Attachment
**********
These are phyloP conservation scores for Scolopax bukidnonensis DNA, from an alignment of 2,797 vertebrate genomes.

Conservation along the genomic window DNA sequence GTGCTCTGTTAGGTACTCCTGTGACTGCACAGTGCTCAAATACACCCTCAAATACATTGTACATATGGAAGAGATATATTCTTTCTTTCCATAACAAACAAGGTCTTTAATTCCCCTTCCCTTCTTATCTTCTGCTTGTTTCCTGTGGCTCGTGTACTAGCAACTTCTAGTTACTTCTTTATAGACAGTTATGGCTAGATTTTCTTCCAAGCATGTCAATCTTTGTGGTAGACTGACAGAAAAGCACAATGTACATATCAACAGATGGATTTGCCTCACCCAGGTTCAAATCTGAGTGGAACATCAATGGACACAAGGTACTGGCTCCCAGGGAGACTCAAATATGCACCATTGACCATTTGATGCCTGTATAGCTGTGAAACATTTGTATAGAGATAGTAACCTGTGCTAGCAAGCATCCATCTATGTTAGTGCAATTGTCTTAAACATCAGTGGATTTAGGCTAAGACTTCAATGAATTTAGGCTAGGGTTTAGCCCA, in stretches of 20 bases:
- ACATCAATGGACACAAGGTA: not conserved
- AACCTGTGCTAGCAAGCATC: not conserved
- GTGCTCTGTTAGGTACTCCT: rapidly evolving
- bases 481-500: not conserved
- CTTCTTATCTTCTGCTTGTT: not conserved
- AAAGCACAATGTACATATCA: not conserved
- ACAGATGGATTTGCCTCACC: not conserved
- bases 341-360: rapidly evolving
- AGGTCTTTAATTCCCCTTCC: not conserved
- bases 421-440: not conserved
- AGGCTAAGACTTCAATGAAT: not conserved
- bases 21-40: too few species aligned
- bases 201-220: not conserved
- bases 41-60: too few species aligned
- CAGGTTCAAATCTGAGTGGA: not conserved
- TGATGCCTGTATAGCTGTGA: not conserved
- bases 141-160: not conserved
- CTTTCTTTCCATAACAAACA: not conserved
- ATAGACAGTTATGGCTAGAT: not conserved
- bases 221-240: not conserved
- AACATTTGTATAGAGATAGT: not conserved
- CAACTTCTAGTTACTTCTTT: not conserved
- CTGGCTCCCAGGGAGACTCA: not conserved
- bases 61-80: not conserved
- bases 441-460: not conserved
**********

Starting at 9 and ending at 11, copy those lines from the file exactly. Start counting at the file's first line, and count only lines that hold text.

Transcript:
- ACAGATGGATTTGCCTCACC: not conserved
- bases 341-360: rapidly evolving
- AGGTCTTTAATTCCCCTTCC: not conserved